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  • Google wants to run native code in browsers

    http://weblog.infoworld.com/fatalexc..._client_g.html

    Pretty nuts...
    45 5F E1 04 22 CA 29 C4 93 3F 95 05 2B 79 2A B0
    45 5F E1 04 22 CA 29 C4 93 3F 95 05 2B 79 2A B1
    [ redacted ]

  • #2
    Re: Google wants to run native code in browsers

    for the benefit of people who don't like to click links unless there's some breadcrumbs to lead them into the forest...

    Last week, a team of Google engineers demonstrated a copy of Id Software's classic first-person shooter Quake running within a browser window at a frame rate comparable to an OS-hosted copy of the game.

    How did they do it? Simple. The Google Native Client is a new set of components that allows Web browsers to download and execute native x86 code. It's not an emulator, and it's not a virtual machine. The code runs on the actual processor with access to memory and system resources and negligible loss of performance. It even gives browser-based apps access to modern, accelerated CPU instruction sets, such as SSE.

    ...

    Google claims that its Native Client improves upon any of these past technologies [like ActiveX, mentioned in a previous paragraph]by building a "sandbox" security layer around native code downloaded from Web sites. You can think of it as a kind of "virtualization lite" -- except that Native Client avoids the overhead of full-blown virtualization environments such as VMware by placing strict limitations on what kind of code is allowed to run.

    ...

    Each process is assigned its own unique memory address space, rendering it impossible for malicious code to attack memory used by the OS or other processes. To further reinforce this, certain processor instructions and system calls are banned, the code must handle returns from subroutines using a specific method, and modules running in the Native Client can only communicate with the world outside its sandbox through a provided set of APIs.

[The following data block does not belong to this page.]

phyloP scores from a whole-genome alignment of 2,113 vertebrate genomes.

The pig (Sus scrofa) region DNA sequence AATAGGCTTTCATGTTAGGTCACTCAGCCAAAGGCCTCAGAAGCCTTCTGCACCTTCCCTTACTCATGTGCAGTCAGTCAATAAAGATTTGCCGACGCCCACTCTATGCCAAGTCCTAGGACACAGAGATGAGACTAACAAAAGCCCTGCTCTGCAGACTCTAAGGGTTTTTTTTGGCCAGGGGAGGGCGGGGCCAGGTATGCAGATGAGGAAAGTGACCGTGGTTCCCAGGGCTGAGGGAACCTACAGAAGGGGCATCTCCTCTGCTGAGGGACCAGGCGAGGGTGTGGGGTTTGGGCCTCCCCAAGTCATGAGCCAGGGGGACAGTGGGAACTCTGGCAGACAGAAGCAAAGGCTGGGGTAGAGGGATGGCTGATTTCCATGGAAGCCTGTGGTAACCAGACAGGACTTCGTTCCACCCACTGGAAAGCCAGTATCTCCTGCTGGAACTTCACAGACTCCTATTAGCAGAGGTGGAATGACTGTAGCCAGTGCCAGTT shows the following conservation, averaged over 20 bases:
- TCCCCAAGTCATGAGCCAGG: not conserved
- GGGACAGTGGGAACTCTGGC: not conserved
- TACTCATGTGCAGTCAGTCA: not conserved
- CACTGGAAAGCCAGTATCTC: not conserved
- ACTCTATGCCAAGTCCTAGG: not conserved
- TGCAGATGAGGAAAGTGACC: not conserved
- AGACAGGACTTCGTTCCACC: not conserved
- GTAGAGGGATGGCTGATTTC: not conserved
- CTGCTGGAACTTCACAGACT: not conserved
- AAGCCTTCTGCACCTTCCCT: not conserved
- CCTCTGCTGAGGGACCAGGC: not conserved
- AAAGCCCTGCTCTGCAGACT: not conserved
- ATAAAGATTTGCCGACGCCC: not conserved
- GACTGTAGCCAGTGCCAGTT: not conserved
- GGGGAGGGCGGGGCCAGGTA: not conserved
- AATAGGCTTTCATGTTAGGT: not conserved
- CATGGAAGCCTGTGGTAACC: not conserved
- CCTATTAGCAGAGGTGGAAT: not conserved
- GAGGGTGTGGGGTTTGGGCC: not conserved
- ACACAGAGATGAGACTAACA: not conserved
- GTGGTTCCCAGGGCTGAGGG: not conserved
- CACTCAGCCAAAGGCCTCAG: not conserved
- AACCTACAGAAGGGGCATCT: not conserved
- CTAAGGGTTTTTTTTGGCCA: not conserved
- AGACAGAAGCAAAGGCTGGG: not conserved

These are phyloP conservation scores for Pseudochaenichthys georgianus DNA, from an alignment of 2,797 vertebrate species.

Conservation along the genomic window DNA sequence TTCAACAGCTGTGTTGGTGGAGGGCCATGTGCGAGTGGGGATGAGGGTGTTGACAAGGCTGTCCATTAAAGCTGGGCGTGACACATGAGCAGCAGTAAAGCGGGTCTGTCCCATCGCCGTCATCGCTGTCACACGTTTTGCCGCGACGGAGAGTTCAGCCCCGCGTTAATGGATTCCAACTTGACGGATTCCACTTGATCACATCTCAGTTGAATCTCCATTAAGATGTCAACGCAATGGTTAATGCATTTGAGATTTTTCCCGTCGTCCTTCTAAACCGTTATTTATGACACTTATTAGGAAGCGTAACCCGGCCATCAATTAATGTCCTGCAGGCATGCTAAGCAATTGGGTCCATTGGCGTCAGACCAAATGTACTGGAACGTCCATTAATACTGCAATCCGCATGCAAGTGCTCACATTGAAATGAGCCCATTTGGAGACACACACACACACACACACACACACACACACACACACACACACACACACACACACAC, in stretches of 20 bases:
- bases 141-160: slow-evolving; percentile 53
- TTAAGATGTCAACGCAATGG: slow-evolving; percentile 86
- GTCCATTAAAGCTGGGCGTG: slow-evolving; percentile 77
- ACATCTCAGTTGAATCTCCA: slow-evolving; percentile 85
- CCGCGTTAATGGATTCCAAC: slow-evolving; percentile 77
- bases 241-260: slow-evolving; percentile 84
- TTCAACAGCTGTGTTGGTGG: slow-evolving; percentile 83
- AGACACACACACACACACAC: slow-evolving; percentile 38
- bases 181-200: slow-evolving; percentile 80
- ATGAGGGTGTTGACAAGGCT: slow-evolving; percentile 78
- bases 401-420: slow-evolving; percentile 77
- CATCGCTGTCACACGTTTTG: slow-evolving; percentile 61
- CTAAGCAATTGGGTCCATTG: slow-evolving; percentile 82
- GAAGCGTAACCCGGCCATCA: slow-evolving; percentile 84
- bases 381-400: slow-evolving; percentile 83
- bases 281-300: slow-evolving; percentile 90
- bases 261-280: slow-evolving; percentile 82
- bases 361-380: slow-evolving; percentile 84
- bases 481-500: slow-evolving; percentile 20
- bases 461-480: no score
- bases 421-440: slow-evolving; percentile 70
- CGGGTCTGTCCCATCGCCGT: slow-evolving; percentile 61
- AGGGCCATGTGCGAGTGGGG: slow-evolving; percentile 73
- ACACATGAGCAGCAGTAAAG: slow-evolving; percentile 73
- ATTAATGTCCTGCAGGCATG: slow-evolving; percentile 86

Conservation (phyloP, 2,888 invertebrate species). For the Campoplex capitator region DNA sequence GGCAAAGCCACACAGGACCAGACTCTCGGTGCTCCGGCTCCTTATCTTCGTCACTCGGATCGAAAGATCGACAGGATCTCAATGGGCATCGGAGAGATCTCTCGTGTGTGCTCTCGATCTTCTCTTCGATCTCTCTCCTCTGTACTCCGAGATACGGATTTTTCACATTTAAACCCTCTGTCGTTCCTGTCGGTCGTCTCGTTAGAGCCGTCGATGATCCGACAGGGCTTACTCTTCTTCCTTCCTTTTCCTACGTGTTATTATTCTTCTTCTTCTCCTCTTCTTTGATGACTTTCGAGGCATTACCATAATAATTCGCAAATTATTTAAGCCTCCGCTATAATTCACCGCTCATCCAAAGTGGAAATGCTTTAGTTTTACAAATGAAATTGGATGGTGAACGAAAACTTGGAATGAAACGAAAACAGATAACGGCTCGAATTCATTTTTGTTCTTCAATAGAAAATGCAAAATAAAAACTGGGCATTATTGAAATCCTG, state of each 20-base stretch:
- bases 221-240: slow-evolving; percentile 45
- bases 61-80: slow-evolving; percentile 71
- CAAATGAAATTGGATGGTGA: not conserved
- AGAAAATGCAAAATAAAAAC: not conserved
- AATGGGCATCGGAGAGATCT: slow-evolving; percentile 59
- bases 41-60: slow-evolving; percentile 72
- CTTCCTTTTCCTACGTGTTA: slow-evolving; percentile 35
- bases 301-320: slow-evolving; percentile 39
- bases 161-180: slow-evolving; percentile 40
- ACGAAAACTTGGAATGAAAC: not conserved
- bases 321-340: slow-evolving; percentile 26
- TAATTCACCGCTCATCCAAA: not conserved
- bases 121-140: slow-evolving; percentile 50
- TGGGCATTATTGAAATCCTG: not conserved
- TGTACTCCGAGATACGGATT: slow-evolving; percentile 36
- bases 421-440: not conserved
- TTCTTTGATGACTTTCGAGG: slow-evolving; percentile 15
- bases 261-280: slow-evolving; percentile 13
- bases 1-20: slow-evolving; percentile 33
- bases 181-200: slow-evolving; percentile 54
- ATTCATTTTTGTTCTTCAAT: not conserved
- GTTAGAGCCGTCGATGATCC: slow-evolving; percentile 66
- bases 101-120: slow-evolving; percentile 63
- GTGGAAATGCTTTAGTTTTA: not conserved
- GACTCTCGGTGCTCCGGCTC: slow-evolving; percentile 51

that sounds all well and good, if it actually works like that in practice. i suppose that some of our best stack smashing ninjas will have real answers and presentations at a future Black Hat or DEFCON in a year or two of this is more marketing hype than actual development work.
    "I'll admit I had an OiNK account and frequented it quite often… What made OiNK a great place was that it was like the world's greatest record store… iTunes kind of feels like Sam Goody to me. I don't feel cool when I go there. I'm tired of seeing John Mayer's face pop up. I feel like I'm being hustled when I visit there, and I don't think their product is that great. DRM, low bit rate, etc... OiNK it existed because it filled a void of what people want."
    - Trent Reznor

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    • #3
      Re: Google wants to run native code in browsers

      Originally posted by bascule View Post
      Google wants to be thee SOA company. It's only a matter of time before they start charging.

      xor
      Just because you can doesn't mean you should. This applies to making babies, hacking, and youtube videos.

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      • #4
        Re: Google wants to run native code in browsers

        Originally posted by xor View Post
        Google wants to be thee SOA company. It's only a matter of time before they start charging.

        xor
        Wouldn't work. People don't pay for Beta software. So if they wanted to charge, Google would actually have to complete something.
        A third party security audit is the IT equivalent of a colonoscopy. It's long, intrusive, very uncomfortable, and when it's done, you'll have seen things you really didn't want to see, and you'll never forget that you've had one.

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        • #5
          Re: Google wants to run native code in browsers

          Originally posted by Deviant Ollam View Post
          ...
          that sounds all well and good, if it actually works like that in practice. i suppose that some of our best stack smashing ninjas will have real answers and presentations at a future Black Hat or DEFCON in a year or two of this ....
          Yeah, somehow I see a headline down the road of:

          "Three 'Google Attack APIs' Released at DefCon"

          or maybe

          "Clueless Judge Blocks DefCon Release Of 'Google Attack APIs' "
          Thorn
          "If you can't be a good example, then you'll just have to be a horrible warning." - Catherine Aird

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